And then Ruthie gets stricken with cancer. Much of the book concerns her illness and how a small community rallies to support her and her family, and also how Ruthie dealt with it. The book’s title evokes the “Little Way” of St. Therese the Little Flower, who committed herself to simplicity in the everyday, to do ordinary things with extraordinary love. Rod sees Ruthie in this way: Living a quiet, real Christian life of simplicity and among her family, her neighbors, her students.

Rod is an internet friend; we “met” when I was wrestling with whether to convert to Catholicism. His Crunchy Cons hit me between the eyes, giving me a new vision for life, effecting a paradigm shift in my thinking. The internet being what it is, he was easy to get hold of, especially as he was at the time blogging furiously at Beliefnet. A convert to Catholicism himself, he helped me frame issues and think clearly as I was contemplating such a drastic change, ironically at the same time, roughly, he was leaving Catholicism for Orthodoxy.

And so I got to read a near-final draft of the book some months before publication as a Word file (see page 271), which as you know, isn’t great for sustained reading. But I couldn’t stop. I got the file, I think, late at night, perhaps ten one evening, and read the thing, as a Word file, on my Macbook Air, straight through, until roughly sunrise.

It’s that good. Maybe good isn’t the word, as that usually has to do with the capacity of a contemporary book to entertain, like John Grisham before he ran out of gas, or Tom Clancy before the USSR broke up. (I miss the Cold War for that reason alone: the decline of Clancy.) Perhaps the two best words are “gripping” and “compelling.”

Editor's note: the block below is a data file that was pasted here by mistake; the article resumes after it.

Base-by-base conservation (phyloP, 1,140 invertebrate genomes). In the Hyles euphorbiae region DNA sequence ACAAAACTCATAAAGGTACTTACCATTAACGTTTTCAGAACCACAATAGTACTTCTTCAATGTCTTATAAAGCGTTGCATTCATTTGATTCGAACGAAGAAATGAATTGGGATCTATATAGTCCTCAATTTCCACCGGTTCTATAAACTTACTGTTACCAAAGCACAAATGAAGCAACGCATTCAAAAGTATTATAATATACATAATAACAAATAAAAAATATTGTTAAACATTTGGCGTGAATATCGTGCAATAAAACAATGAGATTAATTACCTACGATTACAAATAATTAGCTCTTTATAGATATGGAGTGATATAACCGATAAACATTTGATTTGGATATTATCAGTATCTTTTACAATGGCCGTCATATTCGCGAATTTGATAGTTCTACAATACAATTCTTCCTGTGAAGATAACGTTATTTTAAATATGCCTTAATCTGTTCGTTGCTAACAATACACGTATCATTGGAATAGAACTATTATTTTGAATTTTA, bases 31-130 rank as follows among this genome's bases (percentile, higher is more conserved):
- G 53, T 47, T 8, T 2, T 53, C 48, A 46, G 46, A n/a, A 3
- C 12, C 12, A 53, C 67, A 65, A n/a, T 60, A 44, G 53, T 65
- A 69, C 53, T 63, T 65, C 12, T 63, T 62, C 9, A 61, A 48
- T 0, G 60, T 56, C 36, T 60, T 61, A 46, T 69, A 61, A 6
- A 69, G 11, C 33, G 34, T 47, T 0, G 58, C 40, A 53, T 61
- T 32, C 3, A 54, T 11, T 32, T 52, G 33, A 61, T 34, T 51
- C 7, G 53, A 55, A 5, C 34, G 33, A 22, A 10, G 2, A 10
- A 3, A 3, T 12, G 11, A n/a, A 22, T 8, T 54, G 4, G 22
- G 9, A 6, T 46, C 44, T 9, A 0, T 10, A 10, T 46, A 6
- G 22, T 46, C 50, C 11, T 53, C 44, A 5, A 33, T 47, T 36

Rod’s writing here is real, and open without being overly raw and certainly not exploitative. The reader feels he knows these people as Rod brings their lives to the page honestly. The tale tells itself, and Rod need neither lecture, preach, nor editorialize.

I don’t like crying. So sue me: I’m a German/Dutch-American from what my sister calls Baja Saskatchewan, the town of Minot, in frozen northwestern North Dakota, having played hockey and football. I sometimes joke with my students that crying is morally wrong. It’s just not what I do. But reading this book, I just lost it at points. OK, for most of the wee hours. (And like Augustine who in Book 9 of his Confessions also seems to think crying is wrong, I’d pray, dear reader, that if ye be tempted to heap scorn upon my tears, ye would rather weep for me and my sins in my grief [Conf. 9:12/33].)

In short, this book isn’t merely a good read. It’s catharsis, grace, and challenge. It may just inspire you to think, and live, differently, authentically, simply, in the everyday.